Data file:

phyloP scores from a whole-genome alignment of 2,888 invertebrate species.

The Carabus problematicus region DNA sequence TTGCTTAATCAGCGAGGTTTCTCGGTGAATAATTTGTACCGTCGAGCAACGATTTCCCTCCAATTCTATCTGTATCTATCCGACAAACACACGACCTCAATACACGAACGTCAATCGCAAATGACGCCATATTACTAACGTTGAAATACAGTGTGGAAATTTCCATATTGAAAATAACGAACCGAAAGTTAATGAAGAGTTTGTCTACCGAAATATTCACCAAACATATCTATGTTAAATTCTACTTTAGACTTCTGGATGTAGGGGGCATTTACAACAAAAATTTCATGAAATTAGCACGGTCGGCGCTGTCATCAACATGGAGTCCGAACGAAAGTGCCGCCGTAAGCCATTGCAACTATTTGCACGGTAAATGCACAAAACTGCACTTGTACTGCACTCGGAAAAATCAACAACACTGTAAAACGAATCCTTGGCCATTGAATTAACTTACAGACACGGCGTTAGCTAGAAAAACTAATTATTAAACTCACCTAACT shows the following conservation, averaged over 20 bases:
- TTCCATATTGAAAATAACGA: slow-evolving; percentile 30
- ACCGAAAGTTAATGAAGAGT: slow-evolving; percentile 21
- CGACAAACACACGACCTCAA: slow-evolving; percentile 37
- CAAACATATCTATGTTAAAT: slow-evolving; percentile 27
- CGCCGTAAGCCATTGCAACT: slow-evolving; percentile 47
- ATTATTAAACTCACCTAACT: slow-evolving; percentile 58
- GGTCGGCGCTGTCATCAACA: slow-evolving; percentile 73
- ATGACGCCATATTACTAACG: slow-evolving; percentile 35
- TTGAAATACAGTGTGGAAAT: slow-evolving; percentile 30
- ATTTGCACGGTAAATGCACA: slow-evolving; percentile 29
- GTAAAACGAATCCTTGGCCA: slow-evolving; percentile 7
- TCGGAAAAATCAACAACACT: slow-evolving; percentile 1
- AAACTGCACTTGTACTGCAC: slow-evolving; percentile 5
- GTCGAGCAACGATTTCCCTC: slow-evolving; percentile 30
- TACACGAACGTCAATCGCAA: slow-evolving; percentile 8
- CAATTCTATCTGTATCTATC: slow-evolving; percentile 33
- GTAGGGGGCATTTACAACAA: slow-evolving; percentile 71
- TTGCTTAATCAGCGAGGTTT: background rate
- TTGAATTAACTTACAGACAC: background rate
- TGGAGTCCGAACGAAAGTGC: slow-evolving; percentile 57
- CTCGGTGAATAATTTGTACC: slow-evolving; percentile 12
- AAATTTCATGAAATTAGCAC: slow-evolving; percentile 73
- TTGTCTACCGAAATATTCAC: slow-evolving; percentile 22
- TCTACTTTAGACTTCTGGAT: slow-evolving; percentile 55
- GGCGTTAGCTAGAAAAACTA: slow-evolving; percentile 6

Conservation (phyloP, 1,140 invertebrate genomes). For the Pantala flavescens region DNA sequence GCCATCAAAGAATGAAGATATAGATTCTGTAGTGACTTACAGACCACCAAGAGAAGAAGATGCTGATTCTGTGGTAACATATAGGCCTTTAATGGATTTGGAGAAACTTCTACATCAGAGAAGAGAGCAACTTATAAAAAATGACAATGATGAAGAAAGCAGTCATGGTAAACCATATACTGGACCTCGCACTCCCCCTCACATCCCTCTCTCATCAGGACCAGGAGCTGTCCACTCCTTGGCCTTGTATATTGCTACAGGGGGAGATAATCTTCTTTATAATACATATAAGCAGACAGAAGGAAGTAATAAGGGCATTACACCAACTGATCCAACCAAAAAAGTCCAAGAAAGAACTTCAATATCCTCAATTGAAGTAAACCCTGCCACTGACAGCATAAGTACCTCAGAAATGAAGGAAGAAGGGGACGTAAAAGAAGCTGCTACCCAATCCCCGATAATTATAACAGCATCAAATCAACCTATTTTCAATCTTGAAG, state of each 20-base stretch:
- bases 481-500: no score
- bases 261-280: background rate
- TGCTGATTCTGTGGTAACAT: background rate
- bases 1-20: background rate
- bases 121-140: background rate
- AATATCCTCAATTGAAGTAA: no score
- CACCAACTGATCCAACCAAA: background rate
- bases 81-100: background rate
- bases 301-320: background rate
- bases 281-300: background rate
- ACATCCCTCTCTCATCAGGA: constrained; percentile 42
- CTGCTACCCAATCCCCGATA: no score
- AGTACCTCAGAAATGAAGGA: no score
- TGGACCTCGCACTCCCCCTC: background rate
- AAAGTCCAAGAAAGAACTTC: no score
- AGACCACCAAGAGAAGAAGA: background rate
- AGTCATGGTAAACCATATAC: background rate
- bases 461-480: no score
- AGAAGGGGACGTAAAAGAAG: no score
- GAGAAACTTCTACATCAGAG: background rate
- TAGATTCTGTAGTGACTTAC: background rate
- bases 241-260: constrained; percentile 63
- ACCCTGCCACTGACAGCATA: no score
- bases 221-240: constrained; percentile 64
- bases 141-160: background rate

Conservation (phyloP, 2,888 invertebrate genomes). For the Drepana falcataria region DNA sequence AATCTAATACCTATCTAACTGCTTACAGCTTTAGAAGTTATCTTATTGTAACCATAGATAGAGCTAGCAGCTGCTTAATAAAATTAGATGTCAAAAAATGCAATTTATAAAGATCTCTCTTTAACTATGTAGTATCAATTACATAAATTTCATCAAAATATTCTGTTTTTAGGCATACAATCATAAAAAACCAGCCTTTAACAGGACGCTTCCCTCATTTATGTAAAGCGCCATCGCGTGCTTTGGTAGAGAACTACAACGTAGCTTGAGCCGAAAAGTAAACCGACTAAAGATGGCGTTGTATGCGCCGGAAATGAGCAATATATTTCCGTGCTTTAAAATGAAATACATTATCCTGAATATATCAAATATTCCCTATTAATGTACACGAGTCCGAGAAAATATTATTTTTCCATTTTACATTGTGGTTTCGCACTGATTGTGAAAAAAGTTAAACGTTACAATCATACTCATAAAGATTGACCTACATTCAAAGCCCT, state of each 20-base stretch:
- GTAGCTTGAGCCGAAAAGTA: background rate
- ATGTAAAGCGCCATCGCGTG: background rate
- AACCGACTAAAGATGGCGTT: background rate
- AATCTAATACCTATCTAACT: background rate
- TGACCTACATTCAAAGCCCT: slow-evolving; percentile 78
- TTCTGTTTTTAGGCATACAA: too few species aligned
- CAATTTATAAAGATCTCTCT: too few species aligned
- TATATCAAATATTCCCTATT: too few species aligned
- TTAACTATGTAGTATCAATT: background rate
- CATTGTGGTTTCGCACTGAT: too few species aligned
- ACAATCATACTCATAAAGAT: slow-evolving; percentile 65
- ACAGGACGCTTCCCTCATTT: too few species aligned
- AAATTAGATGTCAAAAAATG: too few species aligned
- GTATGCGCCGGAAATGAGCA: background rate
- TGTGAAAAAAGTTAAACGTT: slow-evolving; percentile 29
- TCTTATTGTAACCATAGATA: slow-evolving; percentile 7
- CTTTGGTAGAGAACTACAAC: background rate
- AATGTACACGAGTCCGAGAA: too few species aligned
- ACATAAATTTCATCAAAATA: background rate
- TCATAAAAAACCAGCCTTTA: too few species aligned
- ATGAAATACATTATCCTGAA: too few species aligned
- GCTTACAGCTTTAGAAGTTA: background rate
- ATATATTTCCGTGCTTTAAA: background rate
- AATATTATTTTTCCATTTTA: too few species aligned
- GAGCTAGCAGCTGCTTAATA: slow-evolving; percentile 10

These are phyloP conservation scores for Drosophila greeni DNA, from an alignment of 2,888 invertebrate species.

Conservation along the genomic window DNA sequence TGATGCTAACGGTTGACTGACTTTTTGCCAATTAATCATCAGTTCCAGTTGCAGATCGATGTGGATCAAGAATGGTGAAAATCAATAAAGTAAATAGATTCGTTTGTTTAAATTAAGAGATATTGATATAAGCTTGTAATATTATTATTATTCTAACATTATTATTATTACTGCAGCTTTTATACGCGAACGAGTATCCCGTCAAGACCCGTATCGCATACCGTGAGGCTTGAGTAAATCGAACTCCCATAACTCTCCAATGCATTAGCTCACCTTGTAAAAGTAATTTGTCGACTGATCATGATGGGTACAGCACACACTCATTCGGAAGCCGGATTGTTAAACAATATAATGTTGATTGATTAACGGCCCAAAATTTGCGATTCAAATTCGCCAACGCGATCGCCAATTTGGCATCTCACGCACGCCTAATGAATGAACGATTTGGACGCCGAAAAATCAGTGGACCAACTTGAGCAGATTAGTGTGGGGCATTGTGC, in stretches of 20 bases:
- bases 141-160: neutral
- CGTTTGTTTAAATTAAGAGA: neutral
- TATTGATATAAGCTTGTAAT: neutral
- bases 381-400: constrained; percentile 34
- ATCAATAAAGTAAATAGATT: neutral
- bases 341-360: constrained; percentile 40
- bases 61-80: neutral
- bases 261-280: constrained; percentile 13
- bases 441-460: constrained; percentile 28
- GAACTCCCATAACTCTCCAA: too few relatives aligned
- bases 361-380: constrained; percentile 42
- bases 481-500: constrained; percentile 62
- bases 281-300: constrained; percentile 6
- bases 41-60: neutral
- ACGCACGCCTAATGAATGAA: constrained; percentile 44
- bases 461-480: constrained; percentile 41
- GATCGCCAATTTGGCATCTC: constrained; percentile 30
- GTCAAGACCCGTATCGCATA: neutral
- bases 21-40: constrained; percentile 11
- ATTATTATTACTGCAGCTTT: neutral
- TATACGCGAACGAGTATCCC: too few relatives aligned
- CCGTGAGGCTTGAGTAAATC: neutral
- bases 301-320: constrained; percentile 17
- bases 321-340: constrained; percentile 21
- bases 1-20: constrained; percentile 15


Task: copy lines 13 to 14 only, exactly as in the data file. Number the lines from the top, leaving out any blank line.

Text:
- GTAAAACGAATCCTTGGCCA: slow-evolving; percentile 7
- TCGGAAAAATCAACAACACT: slow-evolving; percentile 1